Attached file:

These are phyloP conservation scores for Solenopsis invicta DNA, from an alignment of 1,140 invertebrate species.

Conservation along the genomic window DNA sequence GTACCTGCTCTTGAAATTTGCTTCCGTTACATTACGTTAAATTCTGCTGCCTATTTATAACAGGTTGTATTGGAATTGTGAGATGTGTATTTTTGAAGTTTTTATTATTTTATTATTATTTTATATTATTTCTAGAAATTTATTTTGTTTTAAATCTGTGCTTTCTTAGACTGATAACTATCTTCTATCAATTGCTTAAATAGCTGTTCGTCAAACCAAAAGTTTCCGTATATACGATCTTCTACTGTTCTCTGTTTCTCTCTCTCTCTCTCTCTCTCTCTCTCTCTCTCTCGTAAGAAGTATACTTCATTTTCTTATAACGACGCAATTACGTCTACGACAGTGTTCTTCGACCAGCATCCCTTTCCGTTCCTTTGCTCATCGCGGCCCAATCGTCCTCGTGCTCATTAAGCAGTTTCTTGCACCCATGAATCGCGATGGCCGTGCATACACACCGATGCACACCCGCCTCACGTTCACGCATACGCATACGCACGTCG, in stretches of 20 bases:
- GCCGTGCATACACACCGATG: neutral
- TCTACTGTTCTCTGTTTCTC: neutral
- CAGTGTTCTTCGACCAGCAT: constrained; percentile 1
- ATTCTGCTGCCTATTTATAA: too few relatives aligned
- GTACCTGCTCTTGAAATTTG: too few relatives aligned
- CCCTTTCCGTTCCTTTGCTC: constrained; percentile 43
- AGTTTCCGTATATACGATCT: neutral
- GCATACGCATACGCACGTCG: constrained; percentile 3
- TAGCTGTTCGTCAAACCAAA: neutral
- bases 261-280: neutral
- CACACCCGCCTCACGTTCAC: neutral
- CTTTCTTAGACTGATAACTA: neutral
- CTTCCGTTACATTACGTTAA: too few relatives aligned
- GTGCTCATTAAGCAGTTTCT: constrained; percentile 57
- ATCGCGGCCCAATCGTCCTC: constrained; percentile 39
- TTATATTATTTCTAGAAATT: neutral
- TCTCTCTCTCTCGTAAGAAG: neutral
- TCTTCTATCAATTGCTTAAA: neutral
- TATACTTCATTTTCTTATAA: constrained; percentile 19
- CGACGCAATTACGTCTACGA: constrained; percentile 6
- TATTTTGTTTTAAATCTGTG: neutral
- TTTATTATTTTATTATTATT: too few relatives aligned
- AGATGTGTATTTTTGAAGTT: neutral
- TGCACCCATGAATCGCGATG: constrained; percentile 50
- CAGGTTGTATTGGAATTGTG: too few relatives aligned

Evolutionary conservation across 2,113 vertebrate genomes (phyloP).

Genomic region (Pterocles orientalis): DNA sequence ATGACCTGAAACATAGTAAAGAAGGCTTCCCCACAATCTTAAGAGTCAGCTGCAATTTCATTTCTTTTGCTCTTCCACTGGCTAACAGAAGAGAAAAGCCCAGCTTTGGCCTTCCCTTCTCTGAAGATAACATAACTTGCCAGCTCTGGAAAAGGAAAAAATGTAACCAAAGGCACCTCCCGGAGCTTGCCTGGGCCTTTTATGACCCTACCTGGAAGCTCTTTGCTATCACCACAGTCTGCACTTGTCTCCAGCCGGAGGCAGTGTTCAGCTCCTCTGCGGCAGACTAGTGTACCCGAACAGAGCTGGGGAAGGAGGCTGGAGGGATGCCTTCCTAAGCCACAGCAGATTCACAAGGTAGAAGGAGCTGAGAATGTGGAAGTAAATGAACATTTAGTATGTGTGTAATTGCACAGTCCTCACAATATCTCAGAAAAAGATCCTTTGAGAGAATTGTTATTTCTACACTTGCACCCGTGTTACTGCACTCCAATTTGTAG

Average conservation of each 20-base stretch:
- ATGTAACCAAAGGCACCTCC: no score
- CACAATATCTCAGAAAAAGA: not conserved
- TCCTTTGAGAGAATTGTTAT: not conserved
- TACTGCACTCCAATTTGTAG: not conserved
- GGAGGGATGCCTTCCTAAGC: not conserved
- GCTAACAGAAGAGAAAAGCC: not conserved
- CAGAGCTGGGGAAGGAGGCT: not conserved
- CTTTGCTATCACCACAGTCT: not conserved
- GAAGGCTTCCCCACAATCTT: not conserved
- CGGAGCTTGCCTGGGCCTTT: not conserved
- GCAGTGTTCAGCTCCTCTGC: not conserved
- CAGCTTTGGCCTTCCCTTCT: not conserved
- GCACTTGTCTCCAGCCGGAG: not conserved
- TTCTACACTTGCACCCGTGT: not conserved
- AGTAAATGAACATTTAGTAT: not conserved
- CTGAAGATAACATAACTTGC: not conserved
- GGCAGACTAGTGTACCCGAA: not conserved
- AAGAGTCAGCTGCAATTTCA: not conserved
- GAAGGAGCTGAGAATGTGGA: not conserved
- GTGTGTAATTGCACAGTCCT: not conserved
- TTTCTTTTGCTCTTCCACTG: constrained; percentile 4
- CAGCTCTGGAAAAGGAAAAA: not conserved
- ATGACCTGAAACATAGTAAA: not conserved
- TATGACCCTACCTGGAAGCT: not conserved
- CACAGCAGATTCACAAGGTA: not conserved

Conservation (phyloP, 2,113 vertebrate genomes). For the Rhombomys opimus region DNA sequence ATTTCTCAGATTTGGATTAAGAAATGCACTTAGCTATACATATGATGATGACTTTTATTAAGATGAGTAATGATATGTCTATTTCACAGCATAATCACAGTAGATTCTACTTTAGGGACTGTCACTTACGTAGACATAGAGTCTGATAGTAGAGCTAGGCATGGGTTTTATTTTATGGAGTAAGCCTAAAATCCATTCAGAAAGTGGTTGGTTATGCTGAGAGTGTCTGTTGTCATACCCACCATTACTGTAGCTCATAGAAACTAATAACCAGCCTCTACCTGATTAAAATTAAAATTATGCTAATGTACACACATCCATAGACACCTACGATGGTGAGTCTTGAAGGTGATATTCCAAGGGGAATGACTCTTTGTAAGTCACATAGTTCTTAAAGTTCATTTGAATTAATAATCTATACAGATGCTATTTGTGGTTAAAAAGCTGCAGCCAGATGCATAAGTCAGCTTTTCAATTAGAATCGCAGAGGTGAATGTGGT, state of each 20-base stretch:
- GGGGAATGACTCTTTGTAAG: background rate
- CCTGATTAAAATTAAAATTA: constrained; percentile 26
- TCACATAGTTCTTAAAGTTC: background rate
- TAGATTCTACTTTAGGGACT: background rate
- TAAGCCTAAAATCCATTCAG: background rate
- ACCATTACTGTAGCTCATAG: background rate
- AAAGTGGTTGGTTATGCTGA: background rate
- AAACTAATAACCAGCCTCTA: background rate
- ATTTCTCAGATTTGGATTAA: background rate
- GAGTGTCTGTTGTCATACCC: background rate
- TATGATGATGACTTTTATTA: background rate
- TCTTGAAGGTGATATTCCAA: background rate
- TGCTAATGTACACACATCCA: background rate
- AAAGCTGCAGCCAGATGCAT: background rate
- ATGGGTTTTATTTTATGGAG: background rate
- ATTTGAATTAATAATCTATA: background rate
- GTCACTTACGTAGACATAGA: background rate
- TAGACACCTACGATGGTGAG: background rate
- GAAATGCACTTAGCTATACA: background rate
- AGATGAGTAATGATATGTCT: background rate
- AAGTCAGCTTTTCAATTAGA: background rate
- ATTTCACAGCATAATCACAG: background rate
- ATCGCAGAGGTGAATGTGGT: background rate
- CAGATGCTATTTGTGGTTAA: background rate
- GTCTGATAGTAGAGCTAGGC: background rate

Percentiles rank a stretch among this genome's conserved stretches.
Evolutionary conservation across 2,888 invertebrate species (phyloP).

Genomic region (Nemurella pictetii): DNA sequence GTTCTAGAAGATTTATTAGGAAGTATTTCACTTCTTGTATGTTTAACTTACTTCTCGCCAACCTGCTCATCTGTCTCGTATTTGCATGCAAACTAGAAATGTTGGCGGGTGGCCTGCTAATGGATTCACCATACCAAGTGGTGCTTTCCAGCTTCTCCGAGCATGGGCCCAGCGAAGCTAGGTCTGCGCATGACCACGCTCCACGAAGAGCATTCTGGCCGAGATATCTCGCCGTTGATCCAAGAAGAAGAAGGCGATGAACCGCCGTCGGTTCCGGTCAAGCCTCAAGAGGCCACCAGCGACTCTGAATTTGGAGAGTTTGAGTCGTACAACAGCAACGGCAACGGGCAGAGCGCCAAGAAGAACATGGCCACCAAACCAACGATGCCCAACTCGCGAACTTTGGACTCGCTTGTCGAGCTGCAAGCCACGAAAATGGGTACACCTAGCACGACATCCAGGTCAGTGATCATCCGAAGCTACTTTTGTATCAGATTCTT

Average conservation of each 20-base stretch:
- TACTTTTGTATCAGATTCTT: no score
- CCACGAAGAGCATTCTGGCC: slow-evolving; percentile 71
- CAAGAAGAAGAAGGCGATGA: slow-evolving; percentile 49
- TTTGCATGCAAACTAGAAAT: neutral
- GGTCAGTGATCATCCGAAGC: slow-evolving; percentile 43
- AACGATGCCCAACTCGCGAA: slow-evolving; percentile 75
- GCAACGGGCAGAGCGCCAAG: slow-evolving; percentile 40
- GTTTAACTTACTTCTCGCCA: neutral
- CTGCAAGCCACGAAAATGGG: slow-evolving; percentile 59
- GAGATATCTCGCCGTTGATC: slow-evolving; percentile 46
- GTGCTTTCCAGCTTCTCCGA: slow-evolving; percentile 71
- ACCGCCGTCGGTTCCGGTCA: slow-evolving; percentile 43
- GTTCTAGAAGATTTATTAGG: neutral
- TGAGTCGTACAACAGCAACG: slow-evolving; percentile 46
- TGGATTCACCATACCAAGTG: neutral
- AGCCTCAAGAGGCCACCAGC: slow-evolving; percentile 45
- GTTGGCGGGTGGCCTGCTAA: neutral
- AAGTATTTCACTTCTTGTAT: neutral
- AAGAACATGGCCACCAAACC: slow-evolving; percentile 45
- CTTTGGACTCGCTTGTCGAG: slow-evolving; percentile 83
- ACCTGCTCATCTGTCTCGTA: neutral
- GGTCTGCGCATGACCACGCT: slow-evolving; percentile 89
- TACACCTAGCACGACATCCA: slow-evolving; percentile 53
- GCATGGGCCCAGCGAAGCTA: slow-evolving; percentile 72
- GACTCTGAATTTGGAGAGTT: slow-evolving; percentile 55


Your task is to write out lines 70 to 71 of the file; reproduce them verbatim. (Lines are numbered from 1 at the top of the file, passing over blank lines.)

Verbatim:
- AAAGCTGCAGCCAGATGCAT: background rate
- ATGGGTTTTATTTTATGGAG: background rate